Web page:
For the past eight years the federal government has been working to create a unique medical device identification (UDI) number that would identify a medical device's manufacturer, the device's make and model, its expiration date and other information for the purposes of improving or ensuring patient safety and product improvement. While progress has been made in establishing a UDI tracking system, we have still not implemented the use of UDIs in medical claims forms and in electronic health records (EHRs). A UDI is particularly important since it would allow health care providers, researchers and others to track particularly implantable medical devices. For example, annually over one million Americans receive an artificial hip or knee. These devices can and do fail and can cause serious cognitive and neurological impairment, bone deterioration and in severe cases, amputation.
During this 19 minute conversation Mr. Ben Moscovitch discusses the development of a UDI over the past eight years, current efforts to include a UDI data field on the medical claims form and in EHRs, why UDI adoption has not, or still not, been achieved and chances it will be achieved.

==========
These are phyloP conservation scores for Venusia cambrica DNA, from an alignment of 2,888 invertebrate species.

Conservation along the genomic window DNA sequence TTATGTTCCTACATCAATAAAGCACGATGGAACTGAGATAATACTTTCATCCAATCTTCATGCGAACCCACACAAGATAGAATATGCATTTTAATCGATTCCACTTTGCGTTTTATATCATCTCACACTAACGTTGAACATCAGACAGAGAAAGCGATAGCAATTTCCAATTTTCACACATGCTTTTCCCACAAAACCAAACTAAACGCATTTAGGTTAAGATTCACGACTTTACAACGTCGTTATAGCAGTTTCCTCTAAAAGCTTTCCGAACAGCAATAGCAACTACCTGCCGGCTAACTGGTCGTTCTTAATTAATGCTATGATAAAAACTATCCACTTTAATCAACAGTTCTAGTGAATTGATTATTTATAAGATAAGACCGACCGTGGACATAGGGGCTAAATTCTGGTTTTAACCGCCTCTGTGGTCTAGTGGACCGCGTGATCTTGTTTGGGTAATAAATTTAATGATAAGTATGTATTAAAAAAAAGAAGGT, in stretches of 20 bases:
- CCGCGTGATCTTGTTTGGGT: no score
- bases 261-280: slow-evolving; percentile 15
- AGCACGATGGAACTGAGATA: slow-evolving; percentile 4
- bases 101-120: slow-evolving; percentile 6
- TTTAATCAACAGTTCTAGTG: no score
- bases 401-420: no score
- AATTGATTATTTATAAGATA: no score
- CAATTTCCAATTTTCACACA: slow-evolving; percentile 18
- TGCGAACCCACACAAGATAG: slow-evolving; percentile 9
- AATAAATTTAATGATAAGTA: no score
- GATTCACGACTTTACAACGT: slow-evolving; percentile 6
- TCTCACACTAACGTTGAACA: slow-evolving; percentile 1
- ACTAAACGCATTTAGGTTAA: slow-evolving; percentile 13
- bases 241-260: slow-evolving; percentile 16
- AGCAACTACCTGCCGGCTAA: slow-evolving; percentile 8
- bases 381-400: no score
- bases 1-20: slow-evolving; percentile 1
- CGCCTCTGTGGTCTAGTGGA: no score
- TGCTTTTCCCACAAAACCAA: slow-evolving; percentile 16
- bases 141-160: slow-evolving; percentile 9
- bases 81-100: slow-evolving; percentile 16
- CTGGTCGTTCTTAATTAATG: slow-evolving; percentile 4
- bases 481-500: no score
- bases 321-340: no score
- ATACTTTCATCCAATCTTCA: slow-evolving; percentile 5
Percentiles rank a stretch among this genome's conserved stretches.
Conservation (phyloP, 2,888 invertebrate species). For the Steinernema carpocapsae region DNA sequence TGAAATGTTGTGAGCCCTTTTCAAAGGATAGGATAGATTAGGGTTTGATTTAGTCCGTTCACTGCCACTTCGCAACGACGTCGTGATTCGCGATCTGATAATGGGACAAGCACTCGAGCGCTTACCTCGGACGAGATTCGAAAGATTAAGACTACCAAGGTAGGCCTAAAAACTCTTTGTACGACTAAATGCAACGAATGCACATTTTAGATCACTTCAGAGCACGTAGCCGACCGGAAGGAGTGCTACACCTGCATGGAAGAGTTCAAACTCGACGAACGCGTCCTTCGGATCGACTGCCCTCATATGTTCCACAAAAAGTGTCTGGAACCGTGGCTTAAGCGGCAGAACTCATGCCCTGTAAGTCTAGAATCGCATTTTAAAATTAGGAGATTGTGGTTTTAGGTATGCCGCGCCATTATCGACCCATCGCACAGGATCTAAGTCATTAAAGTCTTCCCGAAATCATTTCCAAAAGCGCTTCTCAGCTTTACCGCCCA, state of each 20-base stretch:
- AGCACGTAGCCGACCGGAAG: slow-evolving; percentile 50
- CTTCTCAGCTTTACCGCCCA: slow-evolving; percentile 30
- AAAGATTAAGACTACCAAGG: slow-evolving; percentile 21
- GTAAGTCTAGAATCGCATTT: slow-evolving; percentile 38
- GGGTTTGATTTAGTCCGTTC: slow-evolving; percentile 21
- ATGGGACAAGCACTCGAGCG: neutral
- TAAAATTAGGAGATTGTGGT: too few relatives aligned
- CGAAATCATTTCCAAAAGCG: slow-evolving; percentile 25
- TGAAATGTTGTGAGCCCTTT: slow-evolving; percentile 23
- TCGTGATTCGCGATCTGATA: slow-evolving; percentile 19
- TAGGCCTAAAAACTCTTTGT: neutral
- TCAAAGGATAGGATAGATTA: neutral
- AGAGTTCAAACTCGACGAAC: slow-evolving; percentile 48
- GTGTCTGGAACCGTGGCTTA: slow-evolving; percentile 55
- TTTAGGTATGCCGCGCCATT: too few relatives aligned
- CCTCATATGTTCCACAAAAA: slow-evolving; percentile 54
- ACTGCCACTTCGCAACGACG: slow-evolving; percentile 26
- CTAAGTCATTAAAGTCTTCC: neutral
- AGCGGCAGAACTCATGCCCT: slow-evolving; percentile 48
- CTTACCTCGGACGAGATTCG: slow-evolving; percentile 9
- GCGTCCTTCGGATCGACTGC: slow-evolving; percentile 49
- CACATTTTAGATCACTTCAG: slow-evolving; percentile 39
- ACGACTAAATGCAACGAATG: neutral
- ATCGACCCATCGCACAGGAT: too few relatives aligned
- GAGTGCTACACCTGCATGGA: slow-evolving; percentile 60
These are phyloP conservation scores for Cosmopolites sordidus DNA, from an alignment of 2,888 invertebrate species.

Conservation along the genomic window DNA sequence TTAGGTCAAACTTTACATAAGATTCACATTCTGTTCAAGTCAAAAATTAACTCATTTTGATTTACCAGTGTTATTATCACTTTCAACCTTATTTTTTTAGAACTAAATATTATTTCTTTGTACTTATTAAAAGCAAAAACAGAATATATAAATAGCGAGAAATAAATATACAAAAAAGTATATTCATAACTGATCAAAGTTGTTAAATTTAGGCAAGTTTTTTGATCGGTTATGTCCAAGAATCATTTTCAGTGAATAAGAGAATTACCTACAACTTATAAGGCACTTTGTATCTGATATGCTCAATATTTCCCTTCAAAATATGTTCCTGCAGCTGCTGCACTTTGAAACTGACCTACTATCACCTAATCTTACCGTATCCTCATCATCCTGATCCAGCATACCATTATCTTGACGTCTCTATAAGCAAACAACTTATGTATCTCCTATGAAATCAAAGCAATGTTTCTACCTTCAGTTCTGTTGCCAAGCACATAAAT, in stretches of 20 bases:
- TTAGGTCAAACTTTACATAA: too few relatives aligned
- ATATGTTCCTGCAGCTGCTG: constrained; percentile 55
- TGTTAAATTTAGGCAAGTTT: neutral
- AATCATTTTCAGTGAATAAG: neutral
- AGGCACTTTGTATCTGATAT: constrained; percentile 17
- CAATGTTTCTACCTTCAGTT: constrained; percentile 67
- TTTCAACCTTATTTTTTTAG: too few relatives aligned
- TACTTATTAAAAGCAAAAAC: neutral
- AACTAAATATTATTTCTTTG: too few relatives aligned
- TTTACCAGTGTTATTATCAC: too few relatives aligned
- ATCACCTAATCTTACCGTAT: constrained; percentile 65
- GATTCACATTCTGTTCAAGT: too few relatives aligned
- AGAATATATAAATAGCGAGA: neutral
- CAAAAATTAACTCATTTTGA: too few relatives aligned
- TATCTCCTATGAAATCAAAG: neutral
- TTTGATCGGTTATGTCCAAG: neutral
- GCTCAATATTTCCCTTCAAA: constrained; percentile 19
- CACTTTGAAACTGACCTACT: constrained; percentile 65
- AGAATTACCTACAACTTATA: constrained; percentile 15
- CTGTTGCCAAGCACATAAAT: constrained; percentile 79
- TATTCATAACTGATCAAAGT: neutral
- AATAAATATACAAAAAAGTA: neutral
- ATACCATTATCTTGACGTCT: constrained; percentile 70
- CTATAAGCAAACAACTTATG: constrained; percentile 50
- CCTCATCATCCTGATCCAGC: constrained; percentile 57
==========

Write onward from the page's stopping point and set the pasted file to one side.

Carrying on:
As Officer of The Pew Charitable Trust's medical devices project, Ben Moscovitch works on federal initiatives to enhance the data available on product performance to support medical device innovation and quality improvement. Prior to joining Pew, Mr. Moscovitch worked on public policy communications at the National Association of Chain Drug Stores and was previously a journalist covering medical product regulation and legislation. Mr. Moscovitch received his Master of Arts degreee from Tel Aviv University and his Bachelor's from Georgetown University.
For more on Pew's work regarding medical devices see: http://www.pewtrusts.org/en/search#q=medical%20devices.